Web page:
Tiny Eldon, Iowa (population 916) is home to the backdrop of one of America’s most famous paintings. The artist, Grant Wood, visited the town in 1930 and sketched the Dibble farmhouse which would later appear in the painting, American Gothic. Today the original painting resides at the Art Institute of Chicago but Eldon is worth a visit to see the inspiration that led Grant Wood to create this iconic piece.
We’ve passed nearby many times on our way to and from St. Louis via Des Moines. Eldon is just 6 miles off highway 34 between Ottumwa and Fairfield. Once you reach Eldon, signs direct you quite easily to the American Gothic House.
The center contains an informative collection of exhibits about the house, Grant Wood, and Art Regionalism. Charles and Catherine Dibble built the house in 1881-1882. The style, called Carpenter Gothic, used somewhat incongruous fancy details on a plain farmhouse. The gothic windows in the gables of the house would normally be used in a church but were chosen from the Sears catalog to grace the Dibble home. Incidentally, my husband’s mother’s maiden name was Dibble and the Dibbles came from New York state as did my mother-in-law’s relatives. That, however, is a subject for future research and possibly another blog post.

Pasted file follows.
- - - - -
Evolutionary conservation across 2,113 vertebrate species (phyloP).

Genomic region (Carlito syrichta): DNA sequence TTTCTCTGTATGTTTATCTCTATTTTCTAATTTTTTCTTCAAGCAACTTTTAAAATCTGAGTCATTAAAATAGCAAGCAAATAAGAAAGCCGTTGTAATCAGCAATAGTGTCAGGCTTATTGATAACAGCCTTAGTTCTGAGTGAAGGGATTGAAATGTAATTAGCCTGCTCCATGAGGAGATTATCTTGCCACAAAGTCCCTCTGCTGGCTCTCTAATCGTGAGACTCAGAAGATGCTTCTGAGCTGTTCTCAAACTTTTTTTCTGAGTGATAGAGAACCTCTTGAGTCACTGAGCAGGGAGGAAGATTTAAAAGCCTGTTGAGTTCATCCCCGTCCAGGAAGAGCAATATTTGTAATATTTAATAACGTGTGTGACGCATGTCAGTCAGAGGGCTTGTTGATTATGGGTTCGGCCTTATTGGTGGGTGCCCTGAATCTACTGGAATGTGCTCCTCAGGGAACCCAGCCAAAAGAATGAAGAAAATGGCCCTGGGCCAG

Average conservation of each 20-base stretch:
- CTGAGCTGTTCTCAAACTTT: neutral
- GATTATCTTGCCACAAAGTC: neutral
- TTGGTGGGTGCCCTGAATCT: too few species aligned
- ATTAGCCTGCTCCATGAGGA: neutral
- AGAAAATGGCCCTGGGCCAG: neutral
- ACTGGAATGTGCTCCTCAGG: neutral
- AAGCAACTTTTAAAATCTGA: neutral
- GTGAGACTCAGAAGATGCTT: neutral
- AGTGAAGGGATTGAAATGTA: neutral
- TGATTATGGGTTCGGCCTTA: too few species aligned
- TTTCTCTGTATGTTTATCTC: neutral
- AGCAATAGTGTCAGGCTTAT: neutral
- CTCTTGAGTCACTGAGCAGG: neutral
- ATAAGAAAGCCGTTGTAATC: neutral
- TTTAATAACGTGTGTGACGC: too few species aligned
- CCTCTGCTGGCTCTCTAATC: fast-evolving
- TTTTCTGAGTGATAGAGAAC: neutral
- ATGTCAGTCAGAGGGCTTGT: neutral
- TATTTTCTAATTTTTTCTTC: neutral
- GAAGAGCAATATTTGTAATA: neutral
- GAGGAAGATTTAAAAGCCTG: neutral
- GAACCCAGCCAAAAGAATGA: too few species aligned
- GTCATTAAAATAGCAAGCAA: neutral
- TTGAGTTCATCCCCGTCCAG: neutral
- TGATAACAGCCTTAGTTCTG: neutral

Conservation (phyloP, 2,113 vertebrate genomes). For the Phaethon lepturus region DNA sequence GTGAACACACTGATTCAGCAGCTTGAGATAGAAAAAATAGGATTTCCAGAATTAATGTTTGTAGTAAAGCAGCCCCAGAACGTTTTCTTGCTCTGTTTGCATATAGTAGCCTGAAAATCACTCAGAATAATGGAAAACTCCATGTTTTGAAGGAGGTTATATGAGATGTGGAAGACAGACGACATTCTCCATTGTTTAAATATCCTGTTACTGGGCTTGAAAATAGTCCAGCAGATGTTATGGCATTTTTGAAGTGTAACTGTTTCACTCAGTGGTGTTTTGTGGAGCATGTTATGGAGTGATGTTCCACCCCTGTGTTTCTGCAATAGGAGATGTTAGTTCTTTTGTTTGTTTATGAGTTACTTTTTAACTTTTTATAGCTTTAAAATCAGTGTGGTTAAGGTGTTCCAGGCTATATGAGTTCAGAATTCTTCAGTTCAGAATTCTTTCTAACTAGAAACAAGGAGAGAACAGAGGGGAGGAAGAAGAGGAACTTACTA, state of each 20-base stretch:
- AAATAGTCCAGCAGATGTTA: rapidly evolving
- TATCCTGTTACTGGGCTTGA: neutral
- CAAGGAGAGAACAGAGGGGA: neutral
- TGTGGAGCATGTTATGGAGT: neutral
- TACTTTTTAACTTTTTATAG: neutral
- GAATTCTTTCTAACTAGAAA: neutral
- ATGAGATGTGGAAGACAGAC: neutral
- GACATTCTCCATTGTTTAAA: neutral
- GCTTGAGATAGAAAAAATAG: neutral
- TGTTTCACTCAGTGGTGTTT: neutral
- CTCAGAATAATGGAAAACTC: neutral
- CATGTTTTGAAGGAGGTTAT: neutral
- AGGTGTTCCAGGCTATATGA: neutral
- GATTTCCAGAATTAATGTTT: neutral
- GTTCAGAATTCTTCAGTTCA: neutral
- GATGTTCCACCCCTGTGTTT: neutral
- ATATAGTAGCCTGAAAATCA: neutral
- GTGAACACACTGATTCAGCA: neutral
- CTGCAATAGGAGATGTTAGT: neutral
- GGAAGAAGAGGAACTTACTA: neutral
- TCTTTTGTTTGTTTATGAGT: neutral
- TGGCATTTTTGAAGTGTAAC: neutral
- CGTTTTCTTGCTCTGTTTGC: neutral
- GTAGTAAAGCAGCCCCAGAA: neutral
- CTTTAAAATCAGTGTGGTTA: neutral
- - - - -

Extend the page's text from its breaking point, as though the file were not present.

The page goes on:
According to information at the center, the couple never posed together for the painting and didn’t actually meet until 12 years later when the photograph below was taken. The woman was Grant Wood’s sister, Nan Wood Graham, and the man was his dentist, Dr. B.H. McKeeby. The artist assured them they wouldn’t be recognized in his painting but that turned out to be incorrect and caused some hard feelings especially with his dentist.
Grant Wood was an Iowa native, born in 1891 on a farm outside Anamosa where he lived until his father died when he was 10. His mother then moved the family to Cedar Rapids where he won third place in his first art contest at the age of 14. Following graduation, he spent a short time studying art in Minneapolis but returned to the Cedar Rapids area to teach school and lived in that area most of his short life. During a trip to Munich, he came to the realization that he needed to paint from his own experience. In 1929, he painted a portrait of his mother called Woman with Plants, launching his new style and taking his place in the Regionalist movement. The following year he painted American Gothic and, as they say, the rest is history.
Except for one more interesting side note: Grant Wood spent the summer of 1941 painting in Clear Lake, Iowa (which is 8 miles west of our home). I found this article in our local paper written in 2008 about the artist’s stay in Clear Lake.
Grant Wood died the following February of cancer at the age of 50.
References: All information was found in displays at the American Gothic House Center.
Based on events from July 2017.